Shaun White says the Beijing Olympics will be the final competition

The Flying Tomato wants this to be its last takeoff.

Three-time snowboarding gold medalist Shaun White made it clear on Saturday that the Beijing Games would not just be his last Olympics, the 35-year-old American plans to retire from the sport he put on the international map after the halfpipe medal round. the week.

“In my mind, I’ve decided this will be my last competition,” he said.

White is a transcendent force for snowboarding, its most recognizable face in nearly two decades – and not just because of the mop of red hair that inspired its nickname.

Those locks have since been cut, and White is now a veteran sports statesman, hobbling into his fifth Olympics after a season marred by an ankle injury, a bout with COVID-19, an unplanned late trip to Switzerland. to secure his Olympic spot and, most recently, a training plan that was scrapped while in Colorado in January.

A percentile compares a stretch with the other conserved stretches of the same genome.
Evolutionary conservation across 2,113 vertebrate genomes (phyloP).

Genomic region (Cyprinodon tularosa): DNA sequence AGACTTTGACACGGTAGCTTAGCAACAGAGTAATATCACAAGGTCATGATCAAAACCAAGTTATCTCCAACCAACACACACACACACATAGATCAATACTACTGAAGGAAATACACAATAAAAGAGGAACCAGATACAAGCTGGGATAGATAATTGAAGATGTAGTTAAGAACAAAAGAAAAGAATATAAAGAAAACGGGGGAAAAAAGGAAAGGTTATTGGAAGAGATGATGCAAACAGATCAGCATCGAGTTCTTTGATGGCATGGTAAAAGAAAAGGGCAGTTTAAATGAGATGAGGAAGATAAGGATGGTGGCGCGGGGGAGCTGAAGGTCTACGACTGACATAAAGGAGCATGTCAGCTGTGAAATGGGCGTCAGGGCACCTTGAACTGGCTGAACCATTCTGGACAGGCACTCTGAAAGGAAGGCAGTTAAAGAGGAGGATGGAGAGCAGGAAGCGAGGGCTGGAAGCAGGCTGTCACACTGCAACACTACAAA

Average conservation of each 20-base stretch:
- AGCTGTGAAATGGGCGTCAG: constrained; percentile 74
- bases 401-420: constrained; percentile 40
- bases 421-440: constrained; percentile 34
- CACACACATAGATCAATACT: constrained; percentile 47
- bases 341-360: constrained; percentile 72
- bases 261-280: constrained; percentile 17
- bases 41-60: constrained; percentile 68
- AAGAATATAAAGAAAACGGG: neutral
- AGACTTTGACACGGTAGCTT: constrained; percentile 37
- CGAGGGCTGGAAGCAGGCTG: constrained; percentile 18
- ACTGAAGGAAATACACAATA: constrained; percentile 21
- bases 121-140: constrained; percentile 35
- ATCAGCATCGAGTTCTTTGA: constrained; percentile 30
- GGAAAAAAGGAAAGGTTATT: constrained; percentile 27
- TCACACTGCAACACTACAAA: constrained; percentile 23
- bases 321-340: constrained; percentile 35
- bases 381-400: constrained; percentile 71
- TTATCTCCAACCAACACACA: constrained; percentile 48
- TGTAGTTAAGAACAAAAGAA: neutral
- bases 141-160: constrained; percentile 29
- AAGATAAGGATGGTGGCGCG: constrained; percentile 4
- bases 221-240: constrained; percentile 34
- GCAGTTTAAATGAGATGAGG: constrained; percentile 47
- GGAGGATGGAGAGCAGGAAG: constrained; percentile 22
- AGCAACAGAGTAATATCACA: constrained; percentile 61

“I kind of pinch myself, being lucky to still be here at that age,” he said in a thoughtful 45-minute press conference.

White won gold in her Olympic debut in 2006, only the third time halfpipe snowboarding has taken place at the Winter Games. The sport exploded in popularity with him at the forefront, and he won gold again in 2010 and 2018. He also has 15 X-Games gold medals – 13 in snowboarding and two in skateboarding.

White will hardly be a favorite for a fourth halfpipe gold medal when the finals take place on Friday. Japan’s Ayumu Hirano, who finished second to White in 2018, became the first to land a triple cork in competition in December, and the three-flip trick is unlikely to be in White’s race.

White said he was swinging between trying to enjoy every moment of the last great competitive week of his life and knowing there was work to be done when the halfpipe opens for practice on Sunday.

He said he decided he was ready to get it over with during the build-up to the Beijing Games, a moment that crystallized when he got lost on a mountain during a hard training stoppage in Austria in November.

“A sad and surreal moment,” he said. “But happy too. I kind of thought about things that I’ve done and watched the sun go down and I was like, ‘Wow, next time I’m here I won’t be stressed learning stuff or worrying about something in competition.”

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